At the restaurant, Micky, Davy, and Mike run back and forth, quick-changing costumes from crooks to waiters as the meeting continues. The Syndicate members continue to fight over Fuselli’s map. Mike and Davy turn it into a giant game of tic-tac-toe. The chaos-loving Monkees start tearing up the map and handing out the pieces of paper. Davy stuffs some of the map into a gang member’s mouth. As the crooks start fighting, Micky and Davy shake hands on a job well done and look at us knowingly. This is one of their favorite maneuvers, delaying the antagonists by creating chaos and confusing them.
One hood says this room isn’t big enough for all of them, so the Purple Flower gang volunteers to split. The real gangsters start pulling out guns and shooting. Under the table the Monkees agree they’d better do something. Micky stands up to stop the proceedings and calls a cute young woman in a fur coat to the scene.
Thank you, James Frawley. Or the writers, or whoever came up with that. That was a really well-placed use of a unexpected, unrelated joke.
The shooting continues. Micky pops up behind the shoulders of various bad guys and tries to get them to stop: “Five people should be able to get along!” (Bang!) “Four people should be able to get along.” That was a funny, dark joke. This is a weird, bloodless bloodbath as bodies drop on the table but no blood effects are used. The gangsters are disposable, and their faux-dramatic deaths are played for humor, they’re not deaths we care about. Under the tables, Davy and Mike coolly ignore all the chaos and gunfire and continue to play tic-tac-toe. Every crook is dead, and the Monkees are not at all bothered. They got out of the situation by letting the adversaries destroy each other.
Peter brought the police, hurray! Unfortunately the Monkees are still dressed as the Purple Flower Gang, so the Inspector arrests them. More of “Stepping Stone” is heard with some footage from other episodes, the most relevant being the bits of them walking around the cell in Ghost Town and playing with the flood lights from “I’ve Got a Little Song Here,” mixed with the prison break bit from the pilot.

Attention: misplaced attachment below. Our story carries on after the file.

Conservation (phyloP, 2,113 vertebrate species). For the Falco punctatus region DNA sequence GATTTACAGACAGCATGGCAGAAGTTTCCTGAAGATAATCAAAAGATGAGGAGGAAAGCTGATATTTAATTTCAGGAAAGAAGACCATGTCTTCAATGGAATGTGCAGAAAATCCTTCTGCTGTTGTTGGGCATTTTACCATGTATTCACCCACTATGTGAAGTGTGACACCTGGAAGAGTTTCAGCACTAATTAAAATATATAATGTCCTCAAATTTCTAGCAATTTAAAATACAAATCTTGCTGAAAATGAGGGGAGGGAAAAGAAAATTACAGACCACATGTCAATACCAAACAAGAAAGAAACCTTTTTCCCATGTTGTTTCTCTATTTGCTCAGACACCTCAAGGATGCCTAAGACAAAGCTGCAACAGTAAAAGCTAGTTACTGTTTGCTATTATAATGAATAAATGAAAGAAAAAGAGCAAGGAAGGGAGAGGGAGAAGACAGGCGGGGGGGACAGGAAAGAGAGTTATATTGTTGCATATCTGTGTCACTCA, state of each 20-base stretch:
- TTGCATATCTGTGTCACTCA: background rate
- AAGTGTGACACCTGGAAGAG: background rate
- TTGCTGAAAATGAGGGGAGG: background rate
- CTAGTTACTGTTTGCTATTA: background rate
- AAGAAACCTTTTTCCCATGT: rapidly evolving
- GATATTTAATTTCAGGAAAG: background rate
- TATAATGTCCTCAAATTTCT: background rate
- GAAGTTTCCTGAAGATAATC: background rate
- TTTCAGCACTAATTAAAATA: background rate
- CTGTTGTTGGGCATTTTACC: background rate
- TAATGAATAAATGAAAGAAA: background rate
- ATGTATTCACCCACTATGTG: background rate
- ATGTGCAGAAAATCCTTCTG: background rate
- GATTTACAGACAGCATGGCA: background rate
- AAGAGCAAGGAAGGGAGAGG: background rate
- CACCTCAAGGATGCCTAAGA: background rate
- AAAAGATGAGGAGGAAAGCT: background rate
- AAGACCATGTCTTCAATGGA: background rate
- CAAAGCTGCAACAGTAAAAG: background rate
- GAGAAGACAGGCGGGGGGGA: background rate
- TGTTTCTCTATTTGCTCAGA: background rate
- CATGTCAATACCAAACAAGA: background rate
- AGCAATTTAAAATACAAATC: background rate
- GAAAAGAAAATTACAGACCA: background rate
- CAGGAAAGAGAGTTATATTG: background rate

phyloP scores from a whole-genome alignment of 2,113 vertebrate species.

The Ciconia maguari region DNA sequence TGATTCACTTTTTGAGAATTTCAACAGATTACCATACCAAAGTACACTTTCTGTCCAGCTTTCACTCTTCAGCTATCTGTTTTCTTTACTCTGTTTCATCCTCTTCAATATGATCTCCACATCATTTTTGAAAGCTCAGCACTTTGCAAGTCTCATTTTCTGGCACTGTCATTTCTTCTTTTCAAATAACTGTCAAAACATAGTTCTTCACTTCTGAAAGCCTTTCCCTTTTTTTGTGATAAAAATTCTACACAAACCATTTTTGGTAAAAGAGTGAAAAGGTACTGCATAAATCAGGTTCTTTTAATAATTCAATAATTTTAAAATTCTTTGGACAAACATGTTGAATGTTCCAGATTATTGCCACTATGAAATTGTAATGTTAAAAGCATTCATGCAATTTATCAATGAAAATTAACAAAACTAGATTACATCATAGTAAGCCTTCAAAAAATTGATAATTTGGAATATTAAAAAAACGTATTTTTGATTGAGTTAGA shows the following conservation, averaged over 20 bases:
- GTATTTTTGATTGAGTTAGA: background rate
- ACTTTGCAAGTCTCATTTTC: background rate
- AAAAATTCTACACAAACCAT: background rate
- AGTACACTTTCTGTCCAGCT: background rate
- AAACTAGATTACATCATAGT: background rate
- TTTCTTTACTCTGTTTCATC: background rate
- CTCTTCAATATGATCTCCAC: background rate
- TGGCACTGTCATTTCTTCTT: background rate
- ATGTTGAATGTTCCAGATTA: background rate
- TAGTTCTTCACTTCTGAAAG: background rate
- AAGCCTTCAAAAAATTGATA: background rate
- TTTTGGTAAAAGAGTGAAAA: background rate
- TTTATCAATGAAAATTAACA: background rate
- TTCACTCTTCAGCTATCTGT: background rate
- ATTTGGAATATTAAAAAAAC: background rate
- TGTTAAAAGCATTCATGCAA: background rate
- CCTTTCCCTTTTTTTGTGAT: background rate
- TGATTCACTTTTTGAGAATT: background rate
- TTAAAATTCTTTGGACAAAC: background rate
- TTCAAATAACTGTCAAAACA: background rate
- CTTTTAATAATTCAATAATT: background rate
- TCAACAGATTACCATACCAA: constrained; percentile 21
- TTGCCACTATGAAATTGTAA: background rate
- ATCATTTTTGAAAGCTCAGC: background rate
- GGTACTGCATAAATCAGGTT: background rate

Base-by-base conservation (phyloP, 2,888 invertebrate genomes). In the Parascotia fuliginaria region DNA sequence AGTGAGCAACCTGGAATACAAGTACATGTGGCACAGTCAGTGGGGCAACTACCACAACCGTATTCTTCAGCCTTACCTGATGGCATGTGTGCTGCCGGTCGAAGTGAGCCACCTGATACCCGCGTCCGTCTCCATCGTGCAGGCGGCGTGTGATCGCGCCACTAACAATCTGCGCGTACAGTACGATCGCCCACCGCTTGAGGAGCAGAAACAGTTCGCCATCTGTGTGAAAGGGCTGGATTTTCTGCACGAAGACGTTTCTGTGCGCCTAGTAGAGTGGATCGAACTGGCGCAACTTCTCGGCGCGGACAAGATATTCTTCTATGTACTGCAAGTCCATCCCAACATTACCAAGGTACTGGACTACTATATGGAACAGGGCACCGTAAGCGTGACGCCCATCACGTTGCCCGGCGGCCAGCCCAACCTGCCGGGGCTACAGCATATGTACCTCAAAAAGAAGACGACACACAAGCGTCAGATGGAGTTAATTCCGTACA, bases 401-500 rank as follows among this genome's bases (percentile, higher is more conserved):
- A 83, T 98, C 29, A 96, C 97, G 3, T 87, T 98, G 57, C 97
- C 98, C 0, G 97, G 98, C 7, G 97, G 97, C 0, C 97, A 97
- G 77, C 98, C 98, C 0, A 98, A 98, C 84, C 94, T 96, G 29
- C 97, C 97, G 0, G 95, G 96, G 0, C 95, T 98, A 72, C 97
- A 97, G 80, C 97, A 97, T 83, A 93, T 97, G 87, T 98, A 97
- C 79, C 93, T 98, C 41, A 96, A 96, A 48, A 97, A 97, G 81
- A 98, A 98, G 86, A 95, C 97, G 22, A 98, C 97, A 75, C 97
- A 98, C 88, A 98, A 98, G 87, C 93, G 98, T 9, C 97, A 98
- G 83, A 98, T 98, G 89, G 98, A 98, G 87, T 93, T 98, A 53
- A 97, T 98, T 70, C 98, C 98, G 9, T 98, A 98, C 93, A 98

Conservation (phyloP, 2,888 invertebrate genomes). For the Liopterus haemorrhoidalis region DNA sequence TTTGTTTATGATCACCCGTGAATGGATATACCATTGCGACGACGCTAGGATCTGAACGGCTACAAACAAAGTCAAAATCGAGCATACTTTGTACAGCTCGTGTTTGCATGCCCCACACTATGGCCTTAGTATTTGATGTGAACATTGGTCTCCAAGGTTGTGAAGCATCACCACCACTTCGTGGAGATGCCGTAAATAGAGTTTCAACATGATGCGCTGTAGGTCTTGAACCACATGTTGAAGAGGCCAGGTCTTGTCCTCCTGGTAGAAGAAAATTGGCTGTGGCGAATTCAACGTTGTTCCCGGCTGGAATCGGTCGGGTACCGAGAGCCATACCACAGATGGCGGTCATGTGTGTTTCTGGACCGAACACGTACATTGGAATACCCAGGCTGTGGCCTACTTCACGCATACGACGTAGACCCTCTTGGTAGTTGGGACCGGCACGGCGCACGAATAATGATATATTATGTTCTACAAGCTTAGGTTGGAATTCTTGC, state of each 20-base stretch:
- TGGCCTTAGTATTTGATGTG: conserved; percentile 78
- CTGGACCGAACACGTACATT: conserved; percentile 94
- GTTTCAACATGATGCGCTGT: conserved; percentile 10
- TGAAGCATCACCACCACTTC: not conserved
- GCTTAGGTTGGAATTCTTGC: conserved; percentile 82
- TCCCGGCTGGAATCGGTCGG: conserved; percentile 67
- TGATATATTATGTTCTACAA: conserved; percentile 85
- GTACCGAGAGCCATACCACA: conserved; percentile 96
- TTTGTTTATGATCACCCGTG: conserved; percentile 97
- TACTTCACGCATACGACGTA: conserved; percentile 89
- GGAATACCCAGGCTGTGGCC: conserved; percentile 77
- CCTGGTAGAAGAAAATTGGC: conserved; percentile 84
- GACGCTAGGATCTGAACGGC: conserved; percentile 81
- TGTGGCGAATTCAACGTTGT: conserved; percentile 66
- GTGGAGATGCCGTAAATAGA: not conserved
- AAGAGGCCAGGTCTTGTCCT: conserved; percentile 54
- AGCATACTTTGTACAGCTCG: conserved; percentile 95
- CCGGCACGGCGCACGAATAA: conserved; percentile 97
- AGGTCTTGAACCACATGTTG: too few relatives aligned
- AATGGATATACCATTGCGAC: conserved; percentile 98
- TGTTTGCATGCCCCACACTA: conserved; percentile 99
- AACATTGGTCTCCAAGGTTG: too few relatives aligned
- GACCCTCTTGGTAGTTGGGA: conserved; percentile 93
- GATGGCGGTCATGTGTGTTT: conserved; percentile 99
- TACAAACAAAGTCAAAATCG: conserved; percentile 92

They don’t show us how they straightened things out with the inspector. Maybe Pop helped, because here he is, in his restaurant saying “Play for me boys, play like you used to.” The performance is separately shot footage of “She” (Tommy Boyce, Bobby Hart) with the band in grey suits and a blue background. They do some interesting angles, with Mike blurry in the foreground and the focus on Micky, who is singing. On a shallow note, Micky looks very handsome. Shots of the band are mixed in with some old black and white footage of women in bathing suits and circus performers, and other footage of people dancing. I don’t get the relevance.
Maybe I won’t forget about this one next time. There were many funny lines and this must hold the record for the most deaths in a Monkees episode. There are other violent episodes for sure. In “Everywhere a Sheik, Sheik,” a character dies on screen from poisoned meat. Many more bullets are fired in “Hillbilly Honeymoon” but we never see bodies. When we see the thugs in “Your Friendly Neighborhood Kidnappers” they are putting a guy’s feet in cement, so surely he’s about to be a corpse. Something about dark humor like this always appeals to me. On a show like The Monkees, it’s even better because it’s unexpected. It’s one of the things that keeps me coming back to the show as an adult, laughing at things that, most of the time, we’re expected to take seriously.
by Bronwyn Knox
Every couple of weeks, “Monkees vs. Macheen” examines the crazy, spirited, Ben Franks-type world of the Pre-Fab Four: David Jones, Micky Dolenz, Michael Nesmith, and Peter Tork alias The Monkees.